WASHINGTON (AP) — Russian intelligence operatives are using a trio of English-language websites to spread disinformation about the coronavirus pandemic, seeking to exploit a crisis that America is struggling to contain ahead of the presidential election in November, U.S. officials said Tuesday.
Two Russians who have held senior roles in Moscow’s military intelligence service known as the GRU have been identified as responsible for a disinformation effort directed at American and Western audiences, U.S. government officials said. They spoke to The Associated Press on condition of anonymity because they were not authorized to speak publicly.
The information had previously been classified, but officials said it had been downgraded so they could more freely discuss it. Officials said they were doing so now to sound the alarm about the particular websites and to expose a connection between the sites and Russian intelligence.
Between late May and early July, one of the officials said, a trio of websites published about 150 articles about the pandemic response, including coverage aimed at propping up Russia and denigrating the U.S.
Among the headlines that caught the attention of U.S. officials are “Russia’s Counter COVID-19 Aid to America Advances Case for Détente,” which suggested that Russia had given urgent and substantial aid to the U.S. to fight the pandemic, and “Beijing Believes COVID-19 is a Biological Weapon.”
The disclosure comes as the spread of disinformation, including by Russia, is an urgent concern heading into November’s presidential election as U.S. officials look to avoid a repeat of the 2016 contest, when Russia launched a covert social media campaign to divide American public opinion to favor then-candidate Donald Trump. The country's chief counterintelligence official warned in a public statement Friday about Russia's continued use of internet trolls to advance their goals.
Even apart from politics, the twin crises buffeting the country and much of the world — the pandemic and race relations and protests — have offered fertile territory for misinformation or outfight falsehoods.
Officials described the disinformation as part of an ongoing and persistent Russian effort to cause confusion. They did not say whether the effort was directly related to the November election, though some of the coverage on the websites appeared to denigrate Trump's Democratic challenger, Joe Biden. The stories call to mind Russian efforts from 2016 to exacerbate race relations in America and drive corruption allegations against U.S. political figures.
U.S. officials on Tuesday singled out a news agency, InfoRos.ru, that operates a trio of websites InfoRos.ru, Infobrics.org and OneWorld.press — that they say have leveraged the pandemic to promote anti-Western objectives and to spread disinformation.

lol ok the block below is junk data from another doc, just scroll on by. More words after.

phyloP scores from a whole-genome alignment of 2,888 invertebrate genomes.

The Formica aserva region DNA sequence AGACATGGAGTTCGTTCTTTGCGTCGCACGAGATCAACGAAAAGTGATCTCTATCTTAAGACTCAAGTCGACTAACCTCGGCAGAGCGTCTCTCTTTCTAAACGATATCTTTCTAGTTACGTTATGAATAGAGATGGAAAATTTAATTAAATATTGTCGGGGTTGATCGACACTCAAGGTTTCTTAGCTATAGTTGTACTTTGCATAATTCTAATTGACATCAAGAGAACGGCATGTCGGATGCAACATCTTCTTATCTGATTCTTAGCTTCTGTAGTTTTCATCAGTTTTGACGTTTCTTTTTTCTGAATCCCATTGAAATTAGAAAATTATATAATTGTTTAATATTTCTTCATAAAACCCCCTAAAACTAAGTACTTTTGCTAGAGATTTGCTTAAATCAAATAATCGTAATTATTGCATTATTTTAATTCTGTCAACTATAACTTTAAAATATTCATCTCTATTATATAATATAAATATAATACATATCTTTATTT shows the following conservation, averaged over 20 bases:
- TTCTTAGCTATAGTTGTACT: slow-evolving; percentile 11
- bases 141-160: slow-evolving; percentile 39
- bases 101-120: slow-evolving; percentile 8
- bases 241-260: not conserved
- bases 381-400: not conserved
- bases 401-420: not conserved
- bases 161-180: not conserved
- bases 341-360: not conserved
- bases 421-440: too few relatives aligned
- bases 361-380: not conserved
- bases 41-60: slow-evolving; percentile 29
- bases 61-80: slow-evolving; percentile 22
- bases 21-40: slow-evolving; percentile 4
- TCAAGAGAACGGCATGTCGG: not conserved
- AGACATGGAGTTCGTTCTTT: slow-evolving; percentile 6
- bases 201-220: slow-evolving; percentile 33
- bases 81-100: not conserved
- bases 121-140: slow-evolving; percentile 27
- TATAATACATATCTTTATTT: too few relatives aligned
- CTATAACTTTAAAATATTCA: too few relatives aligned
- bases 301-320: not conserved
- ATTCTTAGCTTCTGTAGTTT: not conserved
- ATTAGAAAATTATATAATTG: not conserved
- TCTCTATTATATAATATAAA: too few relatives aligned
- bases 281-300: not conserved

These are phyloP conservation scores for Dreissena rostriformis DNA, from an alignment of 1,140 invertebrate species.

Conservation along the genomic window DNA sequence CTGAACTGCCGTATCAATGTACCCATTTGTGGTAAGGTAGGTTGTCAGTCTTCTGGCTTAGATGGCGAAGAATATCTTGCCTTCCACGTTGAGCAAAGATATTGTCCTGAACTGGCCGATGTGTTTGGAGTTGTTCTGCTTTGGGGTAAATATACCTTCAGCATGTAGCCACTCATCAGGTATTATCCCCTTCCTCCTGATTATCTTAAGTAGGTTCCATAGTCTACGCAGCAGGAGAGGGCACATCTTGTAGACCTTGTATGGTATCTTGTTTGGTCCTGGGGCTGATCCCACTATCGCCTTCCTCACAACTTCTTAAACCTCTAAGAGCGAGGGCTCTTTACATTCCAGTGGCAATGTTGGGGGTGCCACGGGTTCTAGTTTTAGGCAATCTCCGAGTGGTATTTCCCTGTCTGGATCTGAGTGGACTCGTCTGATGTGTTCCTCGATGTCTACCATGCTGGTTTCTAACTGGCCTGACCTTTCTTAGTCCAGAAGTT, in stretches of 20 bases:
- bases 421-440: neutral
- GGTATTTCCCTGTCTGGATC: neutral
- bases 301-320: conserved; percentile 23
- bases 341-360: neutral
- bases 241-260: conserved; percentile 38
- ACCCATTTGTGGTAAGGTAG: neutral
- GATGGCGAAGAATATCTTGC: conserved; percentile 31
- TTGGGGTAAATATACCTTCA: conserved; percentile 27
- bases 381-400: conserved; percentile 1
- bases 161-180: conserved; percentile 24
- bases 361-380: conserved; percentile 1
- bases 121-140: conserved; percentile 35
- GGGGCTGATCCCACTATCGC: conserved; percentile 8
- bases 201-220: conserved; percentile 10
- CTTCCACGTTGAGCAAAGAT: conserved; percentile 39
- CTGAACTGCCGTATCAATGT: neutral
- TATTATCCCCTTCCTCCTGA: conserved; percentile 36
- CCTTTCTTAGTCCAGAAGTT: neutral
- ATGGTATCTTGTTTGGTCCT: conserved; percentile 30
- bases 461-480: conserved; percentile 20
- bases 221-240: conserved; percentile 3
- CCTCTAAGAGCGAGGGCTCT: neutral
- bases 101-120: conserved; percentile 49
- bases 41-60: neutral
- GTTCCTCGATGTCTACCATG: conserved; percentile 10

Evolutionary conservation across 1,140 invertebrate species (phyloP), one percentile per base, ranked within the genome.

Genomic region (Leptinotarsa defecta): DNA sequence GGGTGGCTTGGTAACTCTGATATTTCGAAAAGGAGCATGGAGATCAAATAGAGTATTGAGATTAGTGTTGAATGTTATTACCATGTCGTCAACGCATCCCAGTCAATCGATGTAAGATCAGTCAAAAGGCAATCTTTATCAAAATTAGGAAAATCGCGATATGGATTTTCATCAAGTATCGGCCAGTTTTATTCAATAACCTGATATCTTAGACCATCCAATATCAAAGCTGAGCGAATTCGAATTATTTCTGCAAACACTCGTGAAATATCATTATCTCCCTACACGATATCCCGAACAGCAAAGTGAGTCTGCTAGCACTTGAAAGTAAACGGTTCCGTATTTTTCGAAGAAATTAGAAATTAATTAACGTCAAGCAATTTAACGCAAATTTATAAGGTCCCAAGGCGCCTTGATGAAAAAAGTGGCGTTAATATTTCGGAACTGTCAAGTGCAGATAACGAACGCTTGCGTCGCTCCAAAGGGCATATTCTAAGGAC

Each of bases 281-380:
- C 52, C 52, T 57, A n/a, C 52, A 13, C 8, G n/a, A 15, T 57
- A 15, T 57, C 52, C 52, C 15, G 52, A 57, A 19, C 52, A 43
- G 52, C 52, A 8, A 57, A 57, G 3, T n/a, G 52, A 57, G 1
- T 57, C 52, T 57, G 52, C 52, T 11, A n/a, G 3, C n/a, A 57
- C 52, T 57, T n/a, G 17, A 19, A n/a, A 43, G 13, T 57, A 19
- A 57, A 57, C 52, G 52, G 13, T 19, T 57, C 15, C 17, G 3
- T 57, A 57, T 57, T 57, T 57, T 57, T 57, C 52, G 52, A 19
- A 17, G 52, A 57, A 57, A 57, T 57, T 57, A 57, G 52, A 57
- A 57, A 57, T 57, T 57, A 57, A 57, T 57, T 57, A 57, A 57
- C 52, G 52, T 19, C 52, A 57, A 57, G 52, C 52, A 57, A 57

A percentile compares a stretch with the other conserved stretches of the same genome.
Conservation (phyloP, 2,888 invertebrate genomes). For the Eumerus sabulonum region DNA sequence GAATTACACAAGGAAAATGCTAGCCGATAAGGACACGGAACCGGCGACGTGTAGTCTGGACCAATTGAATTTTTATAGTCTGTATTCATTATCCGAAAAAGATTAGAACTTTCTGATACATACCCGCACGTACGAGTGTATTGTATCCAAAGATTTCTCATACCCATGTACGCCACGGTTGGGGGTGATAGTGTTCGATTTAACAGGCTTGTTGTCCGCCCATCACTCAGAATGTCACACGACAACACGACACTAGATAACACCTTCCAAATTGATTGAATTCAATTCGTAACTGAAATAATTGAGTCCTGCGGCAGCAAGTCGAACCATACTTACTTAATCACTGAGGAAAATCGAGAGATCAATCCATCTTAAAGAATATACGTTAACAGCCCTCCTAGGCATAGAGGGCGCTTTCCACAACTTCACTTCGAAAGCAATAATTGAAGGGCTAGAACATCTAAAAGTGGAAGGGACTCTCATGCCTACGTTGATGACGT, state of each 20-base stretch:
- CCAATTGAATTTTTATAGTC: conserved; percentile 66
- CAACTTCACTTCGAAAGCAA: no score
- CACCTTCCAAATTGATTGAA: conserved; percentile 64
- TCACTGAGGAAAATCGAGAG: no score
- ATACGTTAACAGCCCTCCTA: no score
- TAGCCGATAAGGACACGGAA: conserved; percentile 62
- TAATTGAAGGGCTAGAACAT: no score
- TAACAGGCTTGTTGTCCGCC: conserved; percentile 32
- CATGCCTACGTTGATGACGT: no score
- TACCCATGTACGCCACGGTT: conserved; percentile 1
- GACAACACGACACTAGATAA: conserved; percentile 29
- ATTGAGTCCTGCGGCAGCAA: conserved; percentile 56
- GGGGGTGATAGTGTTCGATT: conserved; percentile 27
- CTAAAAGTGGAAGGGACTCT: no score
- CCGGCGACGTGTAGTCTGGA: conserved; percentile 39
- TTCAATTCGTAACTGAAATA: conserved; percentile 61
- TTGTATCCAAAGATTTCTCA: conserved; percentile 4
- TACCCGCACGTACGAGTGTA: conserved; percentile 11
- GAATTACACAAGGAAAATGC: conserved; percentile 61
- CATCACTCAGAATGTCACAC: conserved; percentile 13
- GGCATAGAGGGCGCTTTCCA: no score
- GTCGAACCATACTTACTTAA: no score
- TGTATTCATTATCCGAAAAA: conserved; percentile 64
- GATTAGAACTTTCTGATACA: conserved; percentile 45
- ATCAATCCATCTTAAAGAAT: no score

The sites promote their narratives in a sophisticated but insidious effort that officials liken to money laundering, where stories in well-written English — and often with pro-Russian sentiment and anti-U.S. sentiment — are cycled through other news sources to conceal their origin and enhance the legitimacy of the information.
The sites also amplify stories that originate elsewhere, the government officials said.
The sites focus on contemporary politics as well. A headline Tuesday on InfoRos.ru about the unrest roiling major American cities read “Chaos in the Blue Cities,” accompanying a story that lamented how New Yorkers who grew up in the tough-on-crime approach of Mayors Rudy Giuliani and Michael Bloomberg “must adapt to life in high-crime urban areas."
Another story carried the headline of “Ukrainian Trap for Biden,” and claimed that “Ukrainegate" — a reference to stories surrounding Biden's son Hunter's former ties to a Ukraine gas company — “keeps unfolding with renewed vigors.”
Two individuals who have also held leadership roles at InfoRos, identified Tuesday as Denis Valeryevich Tyurin and Aleksandr Gennadyevich Starunskiy, have previously served in a GRU unit specializing in military psychological intelligence and maintain deep contacts there, the officials said.
InfoRos and One World’s ties to the Russian state have attracted scrutiny in the past from European disinformation analysts.
In 2019, a European Union task force that studies disinformation campaigns identified One World as “a new addition to the pantheon of Moscow-based disinformation outlets.” The task force noted that One World’s content often parrots the Russian state agenda on issues including the war in Syria.
A report published last month by a second, nongovernmental organization, Brussels-based EU DisinfoLab, examined links between InfoRos and One World to Russian military intelligence. The researchers identified technical clues tying their websites to Russia and identified some financial connections between InfoRos and the government.
“InfoRos is evolving in a shady grey zone, where regular information activities are mixed with more controversial actions that could be quite possibly linked to the Russian state’s information operations,” the report’s authors concluded.
On its English-language Facebook page, InfoRos describes itself as an “Information agency: world through the eyes of Russia.”
Associated Press writer David Klepper in Providence, Ri.I., contributed to this report.